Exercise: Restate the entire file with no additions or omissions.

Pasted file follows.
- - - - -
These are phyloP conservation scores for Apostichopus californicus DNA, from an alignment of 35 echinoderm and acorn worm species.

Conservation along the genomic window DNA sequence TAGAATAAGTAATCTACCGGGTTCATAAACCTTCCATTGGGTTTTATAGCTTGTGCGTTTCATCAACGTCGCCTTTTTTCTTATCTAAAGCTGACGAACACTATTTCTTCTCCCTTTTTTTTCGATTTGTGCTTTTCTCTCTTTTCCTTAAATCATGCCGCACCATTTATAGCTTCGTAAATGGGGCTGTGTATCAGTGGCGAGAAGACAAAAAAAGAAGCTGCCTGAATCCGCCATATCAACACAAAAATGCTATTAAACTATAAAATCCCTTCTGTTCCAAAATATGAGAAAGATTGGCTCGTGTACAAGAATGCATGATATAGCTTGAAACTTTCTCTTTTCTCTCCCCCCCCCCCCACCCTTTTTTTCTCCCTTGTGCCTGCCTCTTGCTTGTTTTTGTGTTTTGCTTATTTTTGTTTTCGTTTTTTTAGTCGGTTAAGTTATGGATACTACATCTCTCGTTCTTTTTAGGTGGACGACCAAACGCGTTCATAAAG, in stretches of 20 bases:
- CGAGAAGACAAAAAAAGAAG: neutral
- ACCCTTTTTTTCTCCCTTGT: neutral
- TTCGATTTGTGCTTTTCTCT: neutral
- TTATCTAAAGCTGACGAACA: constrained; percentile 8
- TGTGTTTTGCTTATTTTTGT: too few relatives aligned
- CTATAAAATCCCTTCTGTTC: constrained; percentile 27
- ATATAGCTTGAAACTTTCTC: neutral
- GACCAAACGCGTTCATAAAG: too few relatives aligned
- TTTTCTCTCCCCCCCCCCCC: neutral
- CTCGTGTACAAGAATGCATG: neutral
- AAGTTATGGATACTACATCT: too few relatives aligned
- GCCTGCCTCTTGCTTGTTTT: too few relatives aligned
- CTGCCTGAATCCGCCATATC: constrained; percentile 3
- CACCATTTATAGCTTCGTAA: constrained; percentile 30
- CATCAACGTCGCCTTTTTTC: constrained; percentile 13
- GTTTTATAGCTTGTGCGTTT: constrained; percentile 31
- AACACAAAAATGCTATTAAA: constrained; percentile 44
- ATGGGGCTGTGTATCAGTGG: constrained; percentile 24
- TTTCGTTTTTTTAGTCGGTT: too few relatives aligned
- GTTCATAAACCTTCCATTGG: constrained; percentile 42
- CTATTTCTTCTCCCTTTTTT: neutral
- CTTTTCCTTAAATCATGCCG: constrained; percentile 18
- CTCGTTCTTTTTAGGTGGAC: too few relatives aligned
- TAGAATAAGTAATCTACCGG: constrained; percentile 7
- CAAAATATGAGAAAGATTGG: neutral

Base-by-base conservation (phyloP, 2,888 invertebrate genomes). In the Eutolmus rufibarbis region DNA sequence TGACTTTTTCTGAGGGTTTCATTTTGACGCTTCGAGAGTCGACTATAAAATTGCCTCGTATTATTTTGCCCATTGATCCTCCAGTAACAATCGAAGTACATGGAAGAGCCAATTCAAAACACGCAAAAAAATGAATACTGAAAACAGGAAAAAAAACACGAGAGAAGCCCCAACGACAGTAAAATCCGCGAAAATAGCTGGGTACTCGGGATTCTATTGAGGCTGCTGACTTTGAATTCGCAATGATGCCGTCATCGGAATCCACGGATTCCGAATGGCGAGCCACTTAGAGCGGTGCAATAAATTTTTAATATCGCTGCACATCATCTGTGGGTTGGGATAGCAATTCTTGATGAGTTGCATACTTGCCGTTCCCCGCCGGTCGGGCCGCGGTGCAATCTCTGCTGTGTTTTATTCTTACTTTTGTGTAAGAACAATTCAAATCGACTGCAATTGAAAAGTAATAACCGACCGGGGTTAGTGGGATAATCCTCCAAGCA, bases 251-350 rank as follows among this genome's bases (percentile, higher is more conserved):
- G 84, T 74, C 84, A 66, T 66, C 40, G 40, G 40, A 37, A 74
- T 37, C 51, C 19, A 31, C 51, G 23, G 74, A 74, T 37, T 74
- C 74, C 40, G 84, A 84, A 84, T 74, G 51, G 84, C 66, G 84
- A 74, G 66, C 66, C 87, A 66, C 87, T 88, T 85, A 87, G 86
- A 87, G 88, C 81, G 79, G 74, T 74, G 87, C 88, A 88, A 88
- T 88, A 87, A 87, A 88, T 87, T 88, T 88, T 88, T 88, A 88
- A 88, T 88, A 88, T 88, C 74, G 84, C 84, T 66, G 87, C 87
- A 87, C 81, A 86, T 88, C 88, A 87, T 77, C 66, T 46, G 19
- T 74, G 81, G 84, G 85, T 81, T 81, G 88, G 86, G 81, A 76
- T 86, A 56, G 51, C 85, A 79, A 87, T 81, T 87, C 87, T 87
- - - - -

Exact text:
These are phyloP conservation scores for Apostichopus californicus DNA, from an alignment of 35 echinoderm and acorn worm species.

Conservation along the genomic window DNA sequence TAGAATAAGTAATCTACCGGGTTCATAAACCTTCCATTGGGTTTTATAGCTTGTGCGTTTCATCAACGTCGCCTTTTTTCTTATCTAAAGCTGACGAACACTATTTCTTCTCCCTTTTTTTTCGATTTGTGCTTTTCTCTCTTTTCCTTAAATCATGCCGCACCATTTATAGCTTCGTAAATGGGGCTGTGTATCAGTGGCGAGAAGACAAAAAAAGAAGCTGCCTGAATCCGCCATATCAACACAAAAATGCTATTAAACTATAAAATCCCTTCTGTTCCAAAATATGAGAAAGATTGGCTCGTGTACAAGAATGCATGATATAGCTTGAAACTTTCTCTTTTCTCTCCCCCCCCCCCCACCCTTTTTTTCTCCCTTGTGCCTGCCTCTTGCTTGTTTTTGTGTTTTGCTTATTTTTGTTTTCGTTTTTTTAGTCGGTTAAGTTATGGATACTACATCTCTCGTTCTTTTTAGGTGGACGACCAAACGCGTTCATAAAG, in stretches of 20 bases:
- CGAGAAGACAAAAAAAGAAG: neutral
- ACCCTTTTTTTCTCCCTTGT: neutral
- TTCGATTTGTGCTTTTCTCT: neutral
- TTATCTAAAGCTGACGAACA: constrained; percentile 8
- TGTGTTTTGCTTATTTTTGT: too few relatives aligned
- CTATAAAATCCCTTCTGTTC: constrained; percentile 27
- ATATAGCTTGAAACTTTCTC: neutral
- GACCAAACGCGTTCATAAAG: too few relatives aligned
- TTTTCTCTCCCCCCCCCCCC: neutral
- CTCGTGTACAAGAATGCATG: neutral
- AAGTTATGGATACTACATCT: too few relatives aligned
- GCCTGCCTCTTGCTTGTTTT: too few relatives aligned
- CTGCCTGAATCCGCCATATC: constrained; percentile 3
- CACCATTTATAGCTTCGTAA: constrained; percentile 30
- CATCAACGTCGCCTTTTTTC: constrained; percentile 13
- GTTTTATAGCTTGTGCGTTT: constrained; percentile 31
- AACACAAAAATGCTATTAAA: constrained; percentile 44
- ATGGGGCTGTGTATCAGTGG: constrained; percentile 24
- TTTCGTTTTTTTAGTCGGTT: too few relatives aligned
- GTTCATAAACCTTCCATTGG: constrained; percentile 42
- CTATTTCTTCTCCCTTTTTT: neutral
- CTTTTCCTTAAATCATGCCG: constrained; percentile 18
- CTCGTTCTTTTTAGGTGGAC: too few relatives aligned
- TAGAATAAGTAATCTACCGG: constrained; percentile 7
- CAAAATATGAGAAAGATTGG: neutral

Base-by-base conservation (phyloP, 2,888 invertebrate genomes). In the Eutolmus rufibarbis region DNA sequence TGACTTTTTCTGAGGGTTTCATTTTGACGCTTCGAGAGTCGACTATAAAATTGCCTCGTATTATTTTGCCCATTGATCCTCCAGTAACAATCGAAGTACATGGAAGAGCCAATTCAAAACACGCAAAAAAATGAATACTGAAAACAGGAAAAAAAACACGAGAGAAGCCCCAACGACAGTAAAATCCGCGAAAATAGCTGGGTACTCGGGATTCTATTGAGGCTGCTGACTTTGAATTCGCAATGATGCCGTCATCGGAATCCACGGATTCCGAATGGCGAGCCACTTAGAGCGGTGCAATAAATTTTTAATATCGCTGCACATCATCTGTGGGTTGGGATAGCAATTCTTGATGAGTTGCATACTTGCCGTTCCCCGCCGGTCGGGCCGCGGTGCAATCTCTGCTGTGTTTTATTCTTACTTTTGTGTAAGAACAATTCAAATCGACTGCAATTGAAAAGTAATAACCGACCGGGGTTAGTGGGATAATCCTCCAAGCA, bases 251-350 rank as follows among this genome's bases (percentile, higher is more conserved):
- G 84, T 74, C 84, A 66, T 66, C 40, G 40, G 40, A 37, A 74
- T 37, C 51, C 19, A 31, C 51, G 23, G 74, A 74, T 37, T 74
- C 74, C 40, G 84, A 84, A 84, T 74, G 51, G 84, C 66, G 84
- A 74, G 66, C 66, C 87, A 66, C 87, T 88, T 85, A 87, G 86
- A 87, G 88, C 81, G 79, G 74, T 74, G 87, C 88, A 88, A 88
- T 88, A 87, A 87, A 88, T 87, T 88, T 88, T 88, T 88, A 88
- A 88, T 88, A 88, T 88, C 74, G 84, C 84, T 66, G 87, C 87
- A 87, C 81, A 86, T 88, C 88, A 87, T 77, C 66, T 46, G 19
- T 74, G 81, G 84, G 85, T 81, T 81, G 88, G 86, G 81, A 76
- T 86, A 56, G 51, C 85, A 79, A 87, T 81, T 87, C 87, T 87